Bombardier, Inc. (TSX:BBD.B) is a manufacturer of trains and planes. It operates through four segments: Business Aircraft, Commercial Aircraft, Aerostructures and Engineering Services, and Transportation.
Bombardier is trying hard to improve its finances since nearly facing bankruptcy two years ago, and it’s showing in its 2017 second-quarter results, which were released at the end of last month.
Strengthening of balance sheet
The manufacturer of aircraft and trains, which keeps its books in U.S. dollars, saw its revenue for the quarter ended June 30 slip to US$4.09 billion from US$4.31 billion a year ago. This fall of 5% in revenue was caused by a lower production of business aircraft.
Bombardier lost US$296 million, or US$0.13 per share, in its second quarter, an improvement from its loss of US$490 million, or US$0.24 per share, in the same period a year ago.
Adjusted earnings were US$39 million, or US$0.02 per share, its highest in two years. That compares with a loss of US$83 million, or US$0.06 per share, a year ago.
The adjusted profit came as a surprise to analysts, who were expecting a loss of about US$0.01 per share, according to Reuters.
The company expects to hit the top of its full-year guidance, which is now between US$580 million and US$630 million in earnings before interest and taxes.
Bombardier has made thousands of layoffs all around the world, as a result of the implementation of its cost-cutting plan.
It has received funding from Canada and Quebec governments as well as an investment from Quebec’s pension fund manager, CDPQ, for its CSeries passenger jet program.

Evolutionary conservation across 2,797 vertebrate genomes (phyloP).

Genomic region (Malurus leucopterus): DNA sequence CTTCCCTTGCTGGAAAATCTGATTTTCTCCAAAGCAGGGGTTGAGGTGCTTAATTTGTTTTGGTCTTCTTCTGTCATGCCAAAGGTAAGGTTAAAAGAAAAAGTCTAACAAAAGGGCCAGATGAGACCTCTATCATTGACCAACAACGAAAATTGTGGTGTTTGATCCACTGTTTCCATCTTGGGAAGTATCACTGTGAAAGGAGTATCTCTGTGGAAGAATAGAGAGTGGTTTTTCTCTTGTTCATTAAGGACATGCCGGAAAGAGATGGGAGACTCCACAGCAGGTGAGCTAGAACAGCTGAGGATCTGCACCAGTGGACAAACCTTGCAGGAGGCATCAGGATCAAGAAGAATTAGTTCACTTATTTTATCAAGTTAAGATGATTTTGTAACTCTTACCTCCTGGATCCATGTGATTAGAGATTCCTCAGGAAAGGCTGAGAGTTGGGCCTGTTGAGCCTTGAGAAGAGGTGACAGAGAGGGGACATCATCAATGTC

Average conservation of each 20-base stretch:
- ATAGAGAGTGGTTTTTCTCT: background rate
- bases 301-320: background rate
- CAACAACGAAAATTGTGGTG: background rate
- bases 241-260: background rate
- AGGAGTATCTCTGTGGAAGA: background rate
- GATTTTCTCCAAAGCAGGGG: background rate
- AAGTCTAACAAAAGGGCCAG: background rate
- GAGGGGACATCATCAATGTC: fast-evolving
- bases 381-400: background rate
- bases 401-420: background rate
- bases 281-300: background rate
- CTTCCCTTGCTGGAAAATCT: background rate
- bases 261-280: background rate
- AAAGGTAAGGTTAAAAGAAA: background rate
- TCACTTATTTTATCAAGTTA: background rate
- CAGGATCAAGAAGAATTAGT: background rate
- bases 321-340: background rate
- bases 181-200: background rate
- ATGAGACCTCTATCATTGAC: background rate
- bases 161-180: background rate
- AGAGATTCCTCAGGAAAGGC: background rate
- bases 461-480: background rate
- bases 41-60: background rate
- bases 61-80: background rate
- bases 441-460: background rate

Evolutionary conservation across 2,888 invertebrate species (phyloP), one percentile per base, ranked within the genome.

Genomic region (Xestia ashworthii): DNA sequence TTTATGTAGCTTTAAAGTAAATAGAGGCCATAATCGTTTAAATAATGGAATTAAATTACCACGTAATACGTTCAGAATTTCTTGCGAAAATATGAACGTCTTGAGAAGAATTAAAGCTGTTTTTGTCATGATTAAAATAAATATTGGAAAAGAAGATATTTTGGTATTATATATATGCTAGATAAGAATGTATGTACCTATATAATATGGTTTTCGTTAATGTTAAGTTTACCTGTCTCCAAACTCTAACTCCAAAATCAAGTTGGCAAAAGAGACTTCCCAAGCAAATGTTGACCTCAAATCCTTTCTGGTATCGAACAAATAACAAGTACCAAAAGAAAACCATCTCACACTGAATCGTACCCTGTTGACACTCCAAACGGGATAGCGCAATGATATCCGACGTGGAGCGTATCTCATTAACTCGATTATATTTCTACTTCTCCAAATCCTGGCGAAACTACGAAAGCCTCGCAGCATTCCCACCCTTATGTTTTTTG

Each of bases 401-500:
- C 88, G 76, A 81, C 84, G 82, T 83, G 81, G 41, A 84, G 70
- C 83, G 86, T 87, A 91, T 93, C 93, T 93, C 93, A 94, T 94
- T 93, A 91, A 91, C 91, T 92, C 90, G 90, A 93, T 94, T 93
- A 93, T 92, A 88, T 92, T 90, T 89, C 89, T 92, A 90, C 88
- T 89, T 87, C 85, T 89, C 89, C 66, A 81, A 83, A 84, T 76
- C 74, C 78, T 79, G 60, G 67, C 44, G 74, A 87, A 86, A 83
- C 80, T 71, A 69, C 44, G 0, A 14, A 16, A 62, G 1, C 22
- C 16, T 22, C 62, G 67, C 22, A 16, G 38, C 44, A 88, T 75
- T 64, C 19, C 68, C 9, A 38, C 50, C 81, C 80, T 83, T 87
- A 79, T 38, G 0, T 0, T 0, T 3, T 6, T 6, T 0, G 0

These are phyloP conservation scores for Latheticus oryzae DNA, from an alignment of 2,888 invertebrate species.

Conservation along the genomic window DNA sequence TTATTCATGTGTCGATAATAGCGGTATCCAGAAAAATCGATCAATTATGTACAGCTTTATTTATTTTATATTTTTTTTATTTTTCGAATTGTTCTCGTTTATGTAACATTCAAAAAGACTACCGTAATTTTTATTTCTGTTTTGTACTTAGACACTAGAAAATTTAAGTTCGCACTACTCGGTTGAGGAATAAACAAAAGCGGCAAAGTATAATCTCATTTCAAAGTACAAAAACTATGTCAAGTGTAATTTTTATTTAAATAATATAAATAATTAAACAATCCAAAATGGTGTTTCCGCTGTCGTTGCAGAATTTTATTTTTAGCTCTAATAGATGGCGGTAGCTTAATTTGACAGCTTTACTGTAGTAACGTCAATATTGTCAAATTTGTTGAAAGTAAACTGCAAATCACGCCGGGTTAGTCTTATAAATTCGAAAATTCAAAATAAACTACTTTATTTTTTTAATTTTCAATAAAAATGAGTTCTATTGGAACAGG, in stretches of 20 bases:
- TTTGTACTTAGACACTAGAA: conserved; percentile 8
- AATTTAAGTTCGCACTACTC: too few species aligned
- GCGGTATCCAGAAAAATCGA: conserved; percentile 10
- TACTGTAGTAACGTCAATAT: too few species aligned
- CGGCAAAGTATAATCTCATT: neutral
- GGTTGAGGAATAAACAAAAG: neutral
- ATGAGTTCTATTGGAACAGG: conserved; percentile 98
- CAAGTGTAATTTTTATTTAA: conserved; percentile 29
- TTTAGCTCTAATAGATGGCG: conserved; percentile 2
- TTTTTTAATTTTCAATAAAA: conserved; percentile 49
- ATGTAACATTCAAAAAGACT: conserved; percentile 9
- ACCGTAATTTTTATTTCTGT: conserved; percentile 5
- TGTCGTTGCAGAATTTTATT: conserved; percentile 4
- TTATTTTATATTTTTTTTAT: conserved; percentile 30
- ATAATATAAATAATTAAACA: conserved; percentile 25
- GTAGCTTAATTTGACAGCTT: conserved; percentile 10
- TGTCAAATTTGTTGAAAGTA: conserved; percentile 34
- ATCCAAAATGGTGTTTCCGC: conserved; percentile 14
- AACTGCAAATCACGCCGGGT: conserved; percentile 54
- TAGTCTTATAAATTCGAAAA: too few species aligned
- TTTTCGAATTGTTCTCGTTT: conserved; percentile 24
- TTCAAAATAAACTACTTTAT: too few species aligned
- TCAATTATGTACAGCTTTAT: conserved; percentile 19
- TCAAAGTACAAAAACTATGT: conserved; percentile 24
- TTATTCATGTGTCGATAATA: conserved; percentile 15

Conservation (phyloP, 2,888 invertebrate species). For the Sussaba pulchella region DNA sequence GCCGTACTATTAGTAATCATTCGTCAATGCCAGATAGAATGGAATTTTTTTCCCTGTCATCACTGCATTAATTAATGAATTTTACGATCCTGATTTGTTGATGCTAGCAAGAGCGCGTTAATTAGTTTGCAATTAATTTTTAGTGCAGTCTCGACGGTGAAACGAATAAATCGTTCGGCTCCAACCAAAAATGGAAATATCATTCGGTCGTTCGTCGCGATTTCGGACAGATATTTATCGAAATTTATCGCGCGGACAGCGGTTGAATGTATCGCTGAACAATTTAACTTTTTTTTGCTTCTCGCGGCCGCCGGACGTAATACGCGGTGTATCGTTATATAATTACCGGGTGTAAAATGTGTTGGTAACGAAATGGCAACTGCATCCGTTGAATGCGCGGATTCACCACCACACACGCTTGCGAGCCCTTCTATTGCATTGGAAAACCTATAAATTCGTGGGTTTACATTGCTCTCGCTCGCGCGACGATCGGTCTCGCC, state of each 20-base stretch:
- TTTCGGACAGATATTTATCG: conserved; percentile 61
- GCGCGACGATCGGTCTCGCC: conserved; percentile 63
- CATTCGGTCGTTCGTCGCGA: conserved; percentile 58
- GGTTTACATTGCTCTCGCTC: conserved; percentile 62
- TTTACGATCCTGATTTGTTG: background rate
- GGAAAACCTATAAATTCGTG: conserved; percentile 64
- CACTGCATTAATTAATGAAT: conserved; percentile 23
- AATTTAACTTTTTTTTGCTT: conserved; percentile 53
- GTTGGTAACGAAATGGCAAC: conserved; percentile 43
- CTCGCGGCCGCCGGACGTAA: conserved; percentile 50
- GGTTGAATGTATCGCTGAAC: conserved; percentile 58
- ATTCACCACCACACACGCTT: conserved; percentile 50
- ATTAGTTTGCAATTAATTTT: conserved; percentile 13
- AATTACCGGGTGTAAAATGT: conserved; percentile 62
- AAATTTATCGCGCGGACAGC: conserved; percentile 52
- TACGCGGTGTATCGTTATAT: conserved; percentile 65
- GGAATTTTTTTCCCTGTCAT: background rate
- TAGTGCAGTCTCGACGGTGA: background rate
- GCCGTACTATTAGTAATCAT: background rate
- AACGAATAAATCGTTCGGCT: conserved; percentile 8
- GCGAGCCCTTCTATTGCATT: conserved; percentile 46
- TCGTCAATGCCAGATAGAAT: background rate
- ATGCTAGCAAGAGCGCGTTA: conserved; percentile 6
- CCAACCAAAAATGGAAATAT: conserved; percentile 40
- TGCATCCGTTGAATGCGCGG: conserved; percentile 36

More CSeries sales to come
During the quarter, Bombardier delivered six CSeries planes, bringing the total number in service to 16. It expects to ship about 30 planes this year.
Bombardier has held back CSeries sales because airlines are examining how the 100- to 150-seat planes can be used on routes that best accommodate that number of passengers compared to smaller regional jets or larger planes like Boeing 737s or Airbus A320s.
Trade dispute with Boeing
Bombardier is currently facing a trade dispute with Boeing Co. (NYSE:BA). Boeing is accusing Bombardier of selling CSeries planes in the U.S. below cost because of subsidies that violate trade rules. Bombardier has denied the accusations.
If Boeing wins this dispute, that could have a material adverse impact on the CSeries program. But there is no effect so far on discussions with potential customers, according to Bombardier’s CEO Allain Bellemare.
A few days ago, we learned that Delta Air Lines Inc. (NYSE:DAL) was coming to Bombardier’s defence in the Boeing dispute. Delta believes the investigation should be limited to larger planes and asked the U.S. Department of Commerce to redefine scope of Boeing/Bombardier case.
Bombardier’s monorails in Thailand
Bombardier has entered two contracts to equip the city of Bangkok with an Innovia Monorail 300 system on the Pink and Yellow lines of the Bangkok transit system.
The company will design and supply the mechanical and electrical elements for the two lines, which are currently under construction in Bangkok.
Bombardier will deliver 72 four-car Innovia Monorail 300 trains — 288 vehicles in total.
What should you do with Bombardier’s stock?
Bombardier has just begun to get back on its feet after many years of financial turbulence. Its share price is up more than 20% over the year to date and should continue to go up.
The stock is very volatile though, and I would say it’s a risky investment suited for investors who have nerves of steel. So, I think it’s a moderate buy for the moment.